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NY Sen. James Skoufis on Bail Reform, Mental Health, and Reducing Corporate Welfare

Published: January 30, 2023
New York State Senator James Skoufis attends the New York premiere of 'Confetti' at AMC Loews Lincoln Square on Oct. 28, 2021 in New York City. On Jan. 26, 2023, Skoufis sat down with Vision Times to discuss his priorities for his district going into 2023.(Image: Slaven Vlasic/Getty Images for Media Assets, Inc.)

On Jan. 26, recently elected New York State Senator Democrat James Skoufis spoke with Vision Times to discuss his priorities going into 2023.

Skoufis, who now represents District 42 in the NYS Senate, previously served in the State Assembly representing District 99.  The Senator squeaked out a win in last year’s midterm elections, beating his opponent, Republican Dorey Houle, by just 1,170 votes or 0.6 percent of the total vote.

Skoufis believes that government needs to “get back to the basics,” paving roads, supporting hospitals and schools, keeping the streets safe and cutting taxes and admitted that controversial bail reform laws need to be addressed.

Bail reform and mental health

“We need to fix bail reform and make some common sense changes to ensure that our police and our courts and our prosecutors have the tools to best keep our community safe,” Skoufis said. 

In recent years, particularly after bail reform laws were passed in 2018 and implemented in 2020, crime has surged across the state.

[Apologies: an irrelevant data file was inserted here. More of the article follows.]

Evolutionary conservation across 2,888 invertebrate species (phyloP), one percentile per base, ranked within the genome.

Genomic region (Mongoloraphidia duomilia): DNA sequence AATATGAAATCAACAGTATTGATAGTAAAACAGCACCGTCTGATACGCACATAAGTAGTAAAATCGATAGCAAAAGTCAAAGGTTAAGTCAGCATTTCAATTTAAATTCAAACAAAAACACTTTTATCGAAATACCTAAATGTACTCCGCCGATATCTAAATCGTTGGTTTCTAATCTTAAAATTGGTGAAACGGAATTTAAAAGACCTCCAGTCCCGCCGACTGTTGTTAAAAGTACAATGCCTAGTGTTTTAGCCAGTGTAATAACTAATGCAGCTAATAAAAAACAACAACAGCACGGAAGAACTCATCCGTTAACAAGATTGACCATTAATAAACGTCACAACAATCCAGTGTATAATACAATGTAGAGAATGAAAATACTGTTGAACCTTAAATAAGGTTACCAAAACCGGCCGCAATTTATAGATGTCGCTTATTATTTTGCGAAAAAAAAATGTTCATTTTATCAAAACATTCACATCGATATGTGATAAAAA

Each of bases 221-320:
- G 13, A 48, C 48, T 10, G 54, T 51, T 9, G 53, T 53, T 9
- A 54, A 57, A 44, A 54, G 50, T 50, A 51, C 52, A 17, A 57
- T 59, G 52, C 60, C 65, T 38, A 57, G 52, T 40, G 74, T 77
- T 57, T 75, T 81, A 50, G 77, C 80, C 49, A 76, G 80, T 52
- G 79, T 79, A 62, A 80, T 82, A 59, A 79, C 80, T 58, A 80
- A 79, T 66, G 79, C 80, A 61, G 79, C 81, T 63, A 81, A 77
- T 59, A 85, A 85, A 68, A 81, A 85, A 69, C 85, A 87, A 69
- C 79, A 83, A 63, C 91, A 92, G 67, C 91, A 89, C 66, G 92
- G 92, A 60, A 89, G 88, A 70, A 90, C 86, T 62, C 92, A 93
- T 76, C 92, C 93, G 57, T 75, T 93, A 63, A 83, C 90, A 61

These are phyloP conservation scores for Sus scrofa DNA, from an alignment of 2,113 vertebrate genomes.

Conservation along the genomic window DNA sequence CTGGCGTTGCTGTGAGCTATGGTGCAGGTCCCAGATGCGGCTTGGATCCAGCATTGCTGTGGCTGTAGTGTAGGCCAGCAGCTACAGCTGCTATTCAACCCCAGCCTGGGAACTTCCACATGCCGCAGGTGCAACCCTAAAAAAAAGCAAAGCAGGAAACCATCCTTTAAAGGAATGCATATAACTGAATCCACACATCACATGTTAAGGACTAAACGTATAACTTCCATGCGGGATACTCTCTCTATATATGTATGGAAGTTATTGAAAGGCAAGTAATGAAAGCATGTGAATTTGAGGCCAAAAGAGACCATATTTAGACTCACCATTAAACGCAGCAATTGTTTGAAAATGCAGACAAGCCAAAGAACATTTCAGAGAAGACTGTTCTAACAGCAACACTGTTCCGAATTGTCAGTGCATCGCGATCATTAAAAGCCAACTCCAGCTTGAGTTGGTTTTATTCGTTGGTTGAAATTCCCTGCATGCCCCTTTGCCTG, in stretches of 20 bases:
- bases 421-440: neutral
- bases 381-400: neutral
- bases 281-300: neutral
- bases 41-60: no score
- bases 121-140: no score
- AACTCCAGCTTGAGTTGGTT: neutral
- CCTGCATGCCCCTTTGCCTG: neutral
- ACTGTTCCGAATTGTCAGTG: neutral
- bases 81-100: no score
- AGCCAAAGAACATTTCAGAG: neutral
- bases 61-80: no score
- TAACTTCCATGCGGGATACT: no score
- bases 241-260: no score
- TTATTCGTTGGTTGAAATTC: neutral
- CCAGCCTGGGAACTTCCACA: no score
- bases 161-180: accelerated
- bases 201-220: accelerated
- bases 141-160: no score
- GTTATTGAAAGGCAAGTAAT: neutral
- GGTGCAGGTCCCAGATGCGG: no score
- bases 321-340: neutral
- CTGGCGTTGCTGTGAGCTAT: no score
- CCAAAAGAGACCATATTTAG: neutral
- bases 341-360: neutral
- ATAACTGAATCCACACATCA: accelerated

Skoufis believes that changes to bail reform are not the primary culprits responsible for the surge, calling it “a complicated issue” given that crime is up in all 50 U.S. states despite only New York having amended its bail laws.

“There are a lot of Democrats who are very unhappy with me in Albany because of my position on bail reform and public safety,“ Skoufis said, adding that “It’s a complicated issue and I know many people in politics try to simplify complicated issues to score political points.”

He did add that “our judges and our courts need some more discretion to be able to detain someone, pre-trial, if that person might be a risk to send back out into the community,” adding that the authorities should invest more on mental healthcare.

“Part of that is more funding. Part of that is more psychiatric beds. Part of that is hiring more professionals,” he said, adding that, “part of that is giving tools to our police to be able to commit a mentally ill person who is out on the street and stop them from doing things.” 

On Jan. 10, New York Gov. Kathy Hochul (D), announced during her State of the State address that her administration is implementing a “transformational plan to strengthen mental health care, increase capacity for inpatient psychiatric treatment by 1,000 beds and add 3,500 housing units serving individuals with mental illness.” 

Hochul announced funding of upwards of $1 billion to implement “critical policy changes [and] to finally and fully meet the mental health needs of our state.”


Cracking down on corporate welfare

Top of mind for Skoufis is cracking down on what he calls “corporate welfare.”

“Good economic development is attracting businesses, using tools, including incentives, to create jobs and opportunities,” he said, adding that “Corporate welfare is giving away tax dollars for no good reason and here in Orange County that happens all too often and you’ll be hearing more from me about that and potential solutions and efforts, initiatives, from my office to make sure that taxpayers are better protected.”

Skoufis said that out of 63 state senators he “passed the most bills each year” and has the “most independent voting record.

“Out of all the Democrats in the state senate, I have the most independent voting record. I’ve broken with my party the most number of times on votes. And so, that’s what my district can continue to expect from me. Hard work, independence and doing my best to deliver for them,” he said. 

Labor shortages